To the Editor:

I am writing this to express my concern over the way the University is dealing with Professor Broida and his research. I think the University needs to take more responsibility than it has. Professor Broida needs to make apologies and amends where necessary. Students who were hurt by this survey may not be willing to come forward due to the sensitive issues involved with the survey. It appears that Professor Broida is getting a slap on the hand and a free pass to continue research with data that is tainted and was gained unethically. Students may not be aware that what he did was wrong, and apparently Professor Broida himself was not aware of the Institutional Review Board guidelines he should have been following. I would not like to see this pushed aside without thought to the many students that have been affected by this. The major issue I see here is unethical research and failure to follow guidelines. The University should have a system in place where research is reviewed and monitored. Were this system in place this research would not have been allowed to continue.

Thank you,

Marcy Muller


Junior sociology major

To the Editor:

It is always disturbing to witness the misuse of power and position. The Broida research situation is overflowing with inconsistencies which would justify further inquiry. However, based upon the comments in last week’s Free Press by Susan Vines and Joe Wood, the IRB [Institutional Review Board] is obviously satisfied with taking Broida at his word; they’re happy to end it here. One of the disturbing aspects of the IRB’s proposed recommendation (allowing Broida to use the corrupt data), is that we see the institution indiscriminately exempting themselves from the very rules of conduct and integrity which they expect and demand of each and every student. This is made more troubling when you consider the fact that Dr. Broida claims he wasn’t “aware that the rules had changed.”

In an e-mail dated Thursday, Feb. 8, 2001, Broida states, “Thanks for bringing this to my attention. This is the first time anyone has presented me with the IRB guidelines.” Here we have a professor, a published researcher no less, claiming that he doesn’t know the rules, and yet he maintains a position as faculty adviser to students who do research on human subjects. Could this be a case of manufactured situational ignorance? Is anyone paying attention? Obviously the IRB isn’t. A cynic might perceive this as an institution placing public image and funding above that of the safety and well-being of its students.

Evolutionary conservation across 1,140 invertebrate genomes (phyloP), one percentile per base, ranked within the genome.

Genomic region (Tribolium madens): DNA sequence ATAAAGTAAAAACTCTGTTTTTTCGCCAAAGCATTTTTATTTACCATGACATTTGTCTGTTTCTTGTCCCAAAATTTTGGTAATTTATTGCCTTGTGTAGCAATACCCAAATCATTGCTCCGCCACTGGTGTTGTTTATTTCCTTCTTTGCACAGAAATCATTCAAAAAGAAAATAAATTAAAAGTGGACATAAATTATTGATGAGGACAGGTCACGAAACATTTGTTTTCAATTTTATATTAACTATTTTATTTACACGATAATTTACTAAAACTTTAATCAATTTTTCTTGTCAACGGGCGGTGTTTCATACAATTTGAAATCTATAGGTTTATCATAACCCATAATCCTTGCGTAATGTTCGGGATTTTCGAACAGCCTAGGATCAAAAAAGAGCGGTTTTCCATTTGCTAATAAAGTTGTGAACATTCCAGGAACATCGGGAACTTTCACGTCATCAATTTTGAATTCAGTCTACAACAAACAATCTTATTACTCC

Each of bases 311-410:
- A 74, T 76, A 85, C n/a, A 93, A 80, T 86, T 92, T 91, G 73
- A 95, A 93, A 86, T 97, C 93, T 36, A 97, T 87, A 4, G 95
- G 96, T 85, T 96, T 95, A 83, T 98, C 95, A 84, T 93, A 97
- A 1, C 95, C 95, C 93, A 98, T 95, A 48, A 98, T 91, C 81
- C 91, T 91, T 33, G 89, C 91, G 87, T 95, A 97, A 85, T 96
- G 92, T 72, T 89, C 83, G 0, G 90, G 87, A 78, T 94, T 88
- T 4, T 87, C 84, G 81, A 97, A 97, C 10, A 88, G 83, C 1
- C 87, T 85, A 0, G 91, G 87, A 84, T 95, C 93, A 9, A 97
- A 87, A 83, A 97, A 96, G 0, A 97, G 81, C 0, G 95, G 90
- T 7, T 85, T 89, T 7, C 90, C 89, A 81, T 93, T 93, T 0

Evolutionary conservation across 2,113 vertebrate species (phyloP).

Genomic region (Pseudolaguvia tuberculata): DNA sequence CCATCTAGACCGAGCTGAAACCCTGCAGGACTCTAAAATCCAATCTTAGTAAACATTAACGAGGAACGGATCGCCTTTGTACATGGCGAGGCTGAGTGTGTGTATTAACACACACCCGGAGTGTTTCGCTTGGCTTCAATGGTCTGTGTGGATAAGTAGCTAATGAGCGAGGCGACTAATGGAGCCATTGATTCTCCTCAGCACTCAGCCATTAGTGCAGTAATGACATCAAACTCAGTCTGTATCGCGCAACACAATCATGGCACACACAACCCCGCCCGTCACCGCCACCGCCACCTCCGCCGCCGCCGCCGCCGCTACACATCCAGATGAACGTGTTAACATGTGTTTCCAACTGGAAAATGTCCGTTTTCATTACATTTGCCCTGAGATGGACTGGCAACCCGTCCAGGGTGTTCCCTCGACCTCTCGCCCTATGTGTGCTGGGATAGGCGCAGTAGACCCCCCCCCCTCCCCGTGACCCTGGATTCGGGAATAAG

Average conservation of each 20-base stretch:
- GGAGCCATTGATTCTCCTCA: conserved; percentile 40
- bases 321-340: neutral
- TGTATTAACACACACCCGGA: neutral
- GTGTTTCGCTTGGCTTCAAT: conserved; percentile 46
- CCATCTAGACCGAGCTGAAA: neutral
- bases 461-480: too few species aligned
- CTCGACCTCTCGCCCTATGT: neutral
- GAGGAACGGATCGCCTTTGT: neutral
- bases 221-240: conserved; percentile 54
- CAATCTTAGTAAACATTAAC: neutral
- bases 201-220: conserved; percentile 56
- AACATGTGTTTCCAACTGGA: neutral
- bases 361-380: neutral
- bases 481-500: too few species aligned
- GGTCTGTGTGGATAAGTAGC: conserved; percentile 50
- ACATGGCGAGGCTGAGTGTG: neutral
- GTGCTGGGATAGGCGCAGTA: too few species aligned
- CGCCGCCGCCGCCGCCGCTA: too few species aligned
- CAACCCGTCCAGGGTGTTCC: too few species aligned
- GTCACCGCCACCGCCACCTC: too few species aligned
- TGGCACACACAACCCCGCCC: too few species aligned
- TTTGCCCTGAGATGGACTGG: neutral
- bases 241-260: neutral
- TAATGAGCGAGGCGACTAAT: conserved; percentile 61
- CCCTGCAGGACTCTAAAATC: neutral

There are those who would have you believe that this is about the sensitive nature of Broida’s survey questions. This is nothing more than a diversion from the real issue. This is about Broida’s failure to comply with federal guidelines to do research on human subjects. This is about lazy research; this is about cutting corners at the expense of students. This is about a derelict IRB. This is about a lot of things, but has fairly little to do with the survey questions themselves. For the IRB to dismiss the severity of this misconduct is unspeakable.

It’s a shame to learn that the students of USM are the only ones held to standards of integrity. It’s a greater shame that the esteemed educators of this institution have been dishonored by Broida’s actions. Thoreau was so right when he said, “the most prevalent error requires the most disinterested virtue to sustain it” (1849). Are you interested? Do you care?

David Johnson


Student Senate

see website for government regulations

To the Editor:

It is great to see that even a young liberal believes that people should be held responsible for their actions. If Professor Broida conducted unethical or illegal research he should be terminated, not reprimanded. This type of behavior puts the reputation of your university in question.

Keep up the good work.

Tom Walsh

Community member


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